Oil Prices Drift Up With Focus on Middle East

February 13, 2024, 08.52 PM | Source: Reuters
Oil Prices Drift Up With Focus on Middle East

ILUSTRASI. Oil prices edged up on Tuesday as uncertainty over fighting in the Middle East kept markets on edge.

OIL PRICE - LONDON. Oil prices edged up on Tuesday as uncertainty over fighting in the Middle East kept markets on edge, but gains were capped by concerns that continued high interest rates may weigh on energy demand.

Brent futures were up 54 cents to $82.54 a barrel at 1224 GMT. U.S. West Texas Intermediate (WTI) crude was up 50 cents at $77.42 a barrel. Saudi state oil company Aramco has started trading WTI, which underpins the global Brent benchmark.

Oil prices were near flat in Monday's trade, after gaining 6% last week.

The conflict in the Middle East has kept prices elevated. U.S., Egyptian, Israeli and Qatari officials were expected to meet in Cairo on Tuesday to seek a truce in Gaza as more than a million civilians crammed into a southern corner of the Palestinian enclave, waiting in fear for an Israeli assault.

"Oil prices have been numbed into submission by what has transpired, or not, in the Middle East," said John Evans of oil broker PVM in a note on Tuesday.

One "untoward act, missile or sudden peace agreement and crude prices will move $10/barrel".

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Yemen's Iran-aligned Houthis have kept up their attacks in the Red Sea, claiming solidarity with Palestinians and striking vessels with commercial ties to the U.S., Britain and Israel since mid-November.

But changing expectations over the path of U.S. interest rates have limited price gains, with recent central banker comments dashing market speculation of rate cuts early this year.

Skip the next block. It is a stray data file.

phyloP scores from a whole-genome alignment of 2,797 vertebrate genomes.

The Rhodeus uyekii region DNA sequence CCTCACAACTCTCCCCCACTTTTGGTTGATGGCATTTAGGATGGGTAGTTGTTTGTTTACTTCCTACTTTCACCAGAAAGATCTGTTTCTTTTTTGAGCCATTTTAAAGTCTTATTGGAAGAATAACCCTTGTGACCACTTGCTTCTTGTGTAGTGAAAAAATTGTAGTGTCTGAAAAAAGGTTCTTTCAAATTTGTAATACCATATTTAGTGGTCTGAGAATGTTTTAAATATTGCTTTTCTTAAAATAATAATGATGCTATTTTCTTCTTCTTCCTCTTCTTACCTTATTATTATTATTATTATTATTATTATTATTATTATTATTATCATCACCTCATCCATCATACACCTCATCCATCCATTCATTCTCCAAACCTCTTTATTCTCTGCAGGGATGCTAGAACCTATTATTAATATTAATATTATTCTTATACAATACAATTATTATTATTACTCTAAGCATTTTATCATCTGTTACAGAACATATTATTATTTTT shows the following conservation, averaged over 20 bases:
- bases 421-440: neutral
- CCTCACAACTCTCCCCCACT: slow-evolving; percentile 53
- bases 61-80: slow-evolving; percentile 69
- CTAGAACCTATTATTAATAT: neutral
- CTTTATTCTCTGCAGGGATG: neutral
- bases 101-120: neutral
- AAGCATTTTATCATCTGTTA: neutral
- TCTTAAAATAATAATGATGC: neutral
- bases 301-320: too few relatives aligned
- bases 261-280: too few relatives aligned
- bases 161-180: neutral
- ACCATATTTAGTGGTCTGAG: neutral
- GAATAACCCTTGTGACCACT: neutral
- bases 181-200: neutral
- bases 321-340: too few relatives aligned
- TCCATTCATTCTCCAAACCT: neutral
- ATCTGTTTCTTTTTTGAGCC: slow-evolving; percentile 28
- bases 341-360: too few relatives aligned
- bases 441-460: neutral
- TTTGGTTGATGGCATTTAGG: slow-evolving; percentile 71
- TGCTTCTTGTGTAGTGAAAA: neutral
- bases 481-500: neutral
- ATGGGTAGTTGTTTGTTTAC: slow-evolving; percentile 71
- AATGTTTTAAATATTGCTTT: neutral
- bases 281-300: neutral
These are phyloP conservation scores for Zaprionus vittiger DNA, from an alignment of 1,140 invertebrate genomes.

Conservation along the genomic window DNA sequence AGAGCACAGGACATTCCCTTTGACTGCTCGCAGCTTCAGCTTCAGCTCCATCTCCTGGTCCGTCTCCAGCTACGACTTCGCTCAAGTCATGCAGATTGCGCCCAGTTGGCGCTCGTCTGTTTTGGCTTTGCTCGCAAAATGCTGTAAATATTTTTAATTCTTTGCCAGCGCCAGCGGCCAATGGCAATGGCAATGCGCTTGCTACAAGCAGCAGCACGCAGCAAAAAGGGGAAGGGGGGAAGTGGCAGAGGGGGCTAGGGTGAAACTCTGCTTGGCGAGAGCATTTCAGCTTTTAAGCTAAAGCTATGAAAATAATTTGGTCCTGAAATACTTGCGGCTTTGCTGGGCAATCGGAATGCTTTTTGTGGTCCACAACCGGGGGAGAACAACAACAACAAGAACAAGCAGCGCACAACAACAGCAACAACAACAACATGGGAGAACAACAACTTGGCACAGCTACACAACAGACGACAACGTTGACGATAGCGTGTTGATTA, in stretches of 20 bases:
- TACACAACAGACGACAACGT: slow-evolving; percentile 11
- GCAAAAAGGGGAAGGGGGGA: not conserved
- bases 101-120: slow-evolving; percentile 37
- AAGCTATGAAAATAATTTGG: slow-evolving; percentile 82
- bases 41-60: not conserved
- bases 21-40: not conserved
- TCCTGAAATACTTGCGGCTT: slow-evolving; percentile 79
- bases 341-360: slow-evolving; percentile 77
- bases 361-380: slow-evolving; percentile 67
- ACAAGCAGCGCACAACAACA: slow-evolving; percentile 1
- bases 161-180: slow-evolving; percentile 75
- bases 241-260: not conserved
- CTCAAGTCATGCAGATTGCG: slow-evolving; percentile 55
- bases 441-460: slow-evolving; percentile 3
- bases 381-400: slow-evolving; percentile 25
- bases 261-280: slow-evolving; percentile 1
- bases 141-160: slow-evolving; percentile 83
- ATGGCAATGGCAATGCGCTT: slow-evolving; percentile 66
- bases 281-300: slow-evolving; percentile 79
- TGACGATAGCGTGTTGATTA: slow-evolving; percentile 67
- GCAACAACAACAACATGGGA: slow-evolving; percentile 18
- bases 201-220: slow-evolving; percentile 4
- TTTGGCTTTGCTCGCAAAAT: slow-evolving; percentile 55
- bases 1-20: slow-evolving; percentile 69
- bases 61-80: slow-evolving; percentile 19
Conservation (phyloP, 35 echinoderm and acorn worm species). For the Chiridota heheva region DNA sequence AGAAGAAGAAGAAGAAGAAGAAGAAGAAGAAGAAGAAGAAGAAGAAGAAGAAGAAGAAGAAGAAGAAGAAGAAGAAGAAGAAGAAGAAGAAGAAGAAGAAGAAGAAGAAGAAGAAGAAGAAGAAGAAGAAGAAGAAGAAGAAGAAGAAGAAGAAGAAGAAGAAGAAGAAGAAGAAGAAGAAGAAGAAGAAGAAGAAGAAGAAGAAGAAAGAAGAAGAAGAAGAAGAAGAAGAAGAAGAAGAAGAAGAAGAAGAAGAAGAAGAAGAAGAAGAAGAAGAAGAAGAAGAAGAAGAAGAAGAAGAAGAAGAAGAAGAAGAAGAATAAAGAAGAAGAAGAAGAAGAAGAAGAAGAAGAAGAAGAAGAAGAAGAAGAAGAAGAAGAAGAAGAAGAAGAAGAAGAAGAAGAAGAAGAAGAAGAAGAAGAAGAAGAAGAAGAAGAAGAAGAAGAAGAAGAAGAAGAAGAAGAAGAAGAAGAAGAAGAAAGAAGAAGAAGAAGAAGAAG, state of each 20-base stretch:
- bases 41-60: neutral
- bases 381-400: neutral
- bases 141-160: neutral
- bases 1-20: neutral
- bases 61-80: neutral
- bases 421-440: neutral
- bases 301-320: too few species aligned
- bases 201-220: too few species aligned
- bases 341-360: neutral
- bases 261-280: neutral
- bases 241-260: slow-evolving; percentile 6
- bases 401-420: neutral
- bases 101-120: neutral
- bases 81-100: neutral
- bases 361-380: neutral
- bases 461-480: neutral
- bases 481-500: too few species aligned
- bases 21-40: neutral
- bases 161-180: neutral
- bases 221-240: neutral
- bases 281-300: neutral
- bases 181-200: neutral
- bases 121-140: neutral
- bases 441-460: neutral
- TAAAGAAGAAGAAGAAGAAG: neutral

The New York Fed's January Survey of Consumer Expectations showed the outlook for inflation a year and five years from now remained above the Fed's 2% target rate.

If inflation worries delay Fed interest rate cuts, that could dampen economic growth and hit oil demand.

U.S. inflation data is expected on Tuesday, while British inflation and euro zone gross domestic product data should land on Wednesday. Germany, the powerhouse of Europe's economy, is not in recession and is expected to grow in 2024, Chancellor Olaf Scholz's chief of staff, Wolfgang Schmidt, said on Tuesday.

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U.S. crude inventories figures are also due later on Tuesday, with analysts estimating they rose an average of about 2.6 million barrels in the week to Feb. 9.

The Organization of the Petroleum Exporting Countries is scheduled to release its monthly oil market report on Tuesday. Its secretary general said on Tuesday he believes the long-term oil demand outlook is robust.

The group's next major decision will come in March, when it and allies including Russia, known as OPEC+, will decide whether to extend voluntary oil production cuts.

"Our balance sheet suggests that the market will be in surplus in the second quarter of 2024 if the group fails to roll over part of these cuts," ING analysts said in a Tuesday note.

Editor: Wahyu T.Rahmawati

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